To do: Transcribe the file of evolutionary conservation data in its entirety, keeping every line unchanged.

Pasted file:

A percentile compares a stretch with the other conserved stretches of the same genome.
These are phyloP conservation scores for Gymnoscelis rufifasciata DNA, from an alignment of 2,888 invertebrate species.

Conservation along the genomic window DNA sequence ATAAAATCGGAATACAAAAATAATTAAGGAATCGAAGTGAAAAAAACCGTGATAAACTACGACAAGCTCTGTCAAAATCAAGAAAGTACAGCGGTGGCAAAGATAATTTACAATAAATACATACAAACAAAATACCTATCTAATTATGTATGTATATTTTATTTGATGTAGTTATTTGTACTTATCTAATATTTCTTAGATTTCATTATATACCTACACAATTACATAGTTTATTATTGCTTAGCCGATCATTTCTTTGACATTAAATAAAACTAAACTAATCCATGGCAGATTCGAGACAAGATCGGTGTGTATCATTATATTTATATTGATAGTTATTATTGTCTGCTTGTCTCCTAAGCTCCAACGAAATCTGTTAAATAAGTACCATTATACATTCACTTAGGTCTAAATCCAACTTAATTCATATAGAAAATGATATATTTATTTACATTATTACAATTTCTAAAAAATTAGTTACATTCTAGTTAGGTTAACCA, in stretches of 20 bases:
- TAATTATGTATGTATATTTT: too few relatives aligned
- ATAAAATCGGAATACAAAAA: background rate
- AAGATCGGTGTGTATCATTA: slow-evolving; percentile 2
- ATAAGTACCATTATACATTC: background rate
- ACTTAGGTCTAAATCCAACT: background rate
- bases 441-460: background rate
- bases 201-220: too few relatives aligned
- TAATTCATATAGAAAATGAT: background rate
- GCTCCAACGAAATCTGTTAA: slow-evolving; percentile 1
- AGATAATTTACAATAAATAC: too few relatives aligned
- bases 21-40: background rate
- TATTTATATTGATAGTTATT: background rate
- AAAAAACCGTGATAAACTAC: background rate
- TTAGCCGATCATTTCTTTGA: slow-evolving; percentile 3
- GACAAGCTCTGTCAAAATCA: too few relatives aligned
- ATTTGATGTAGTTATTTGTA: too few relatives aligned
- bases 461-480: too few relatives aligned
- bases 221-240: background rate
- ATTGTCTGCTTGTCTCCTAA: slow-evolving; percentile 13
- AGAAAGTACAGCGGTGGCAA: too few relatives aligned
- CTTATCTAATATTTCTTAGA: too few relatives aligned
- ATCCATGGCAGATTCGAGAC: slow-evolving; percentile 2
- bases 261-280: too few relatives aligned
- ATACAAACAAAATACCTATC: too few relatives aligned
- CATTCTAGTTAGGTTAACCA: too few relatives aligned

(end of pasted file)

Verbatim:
A percentile compares a stretch with the other conserved stretches of the same genome.
These are phyloP conservation scores for Gymnoscelis rufifasciata DNA, from an alignment of 2,888 invertebrate species.

Conservation along the genomic window DNA sequence ATAAAATCGGAATACAAAAATAATTAAGGAATCGAAGTGAAAAAAACCGTGATAAACTACGACAAGCTCTGTCAAAATCAAGAAAGTACAGCGGTGGCAAAGATAATTTACAATAAATACATACAAACAAAATACCTATCTAATTATGTATGTATATTTTATTTGATGTAGTTATTTGTACTTATCTAATATTTCTTAGATTTCATTATATACCTACACAATTACATAGTTTATTATTGCTTAGCCGATCATTTCTTTGACATTAAATAAAACTAAACTAATCCATGGCAGATTCGAGACAAGATCGGTGTGTATCATTATATTTATATTGATAGTTATTATTGTCTGCTTGTCTCCTAAGCTCCAACGAAATCTGTTAAATAAGTACCATTATACATTCACTTAGGTCTAAATCCAACTTAATTCATATAGAAAATGATATATTTATTTACATTATTACAATTTCTAAAAAATTAGTTACATTCTAGTTAGGTTAACCA, in stretches of 20 bases:
- TAATTATGTATGTATATTTT: too few relatives aligned
- ATAAAATCGGAATACAAAAA: background rate
- AAGATCGGTGTGTATCATTA: slow-evolving; percentile 2
- ATAAGTACCATTATACATTC: background rate
- ACTTAGGTCTAAATCCAACT: background rate
- bases 441-460: background rate
- bases 201-220: too few relatives aligned
- TAATTCATATAGAAAATGAT: background rate
- GCTCCAACGAAATCTGTTAA: slow-evolving; percentile 1
- AGATAATTTACAATAAATAC: too few relatives aligned
- bases 21-40: background rate
- TATTTATATTGATAGTTATT: background rate
- AAAAAACCGTGATAAACTAC: background rate
- TTAGCCGATCATTTCTTTGA: slow-evolving; percentile 3
- GACAAGCTCTGTCAAAATCA: too few relatives aligned
- ATTTGATGTAGTTATTTGTA: too few relatives aligned
- bases 461-480: too few relatives aligned
- bases 221-240: background rate
- ATTGTCTGCTTGTCTCCTAA: slow-evolving; percentile 13
- AGAAAGTACAGCGGTGGCAA: too few relatives aligned
- CTTATCTAATATTTCTTAGA: too few relatives aligned
- ATCCATGGCAGATTCGAGAC: slow-evolving; percentile 2
- bases 261-280: too few relatives aligned
- ATACAAACAAAATACCTATC: too few relatives aligned
- CATTCTAGTTAGGTTAACCA: too few relatives aligned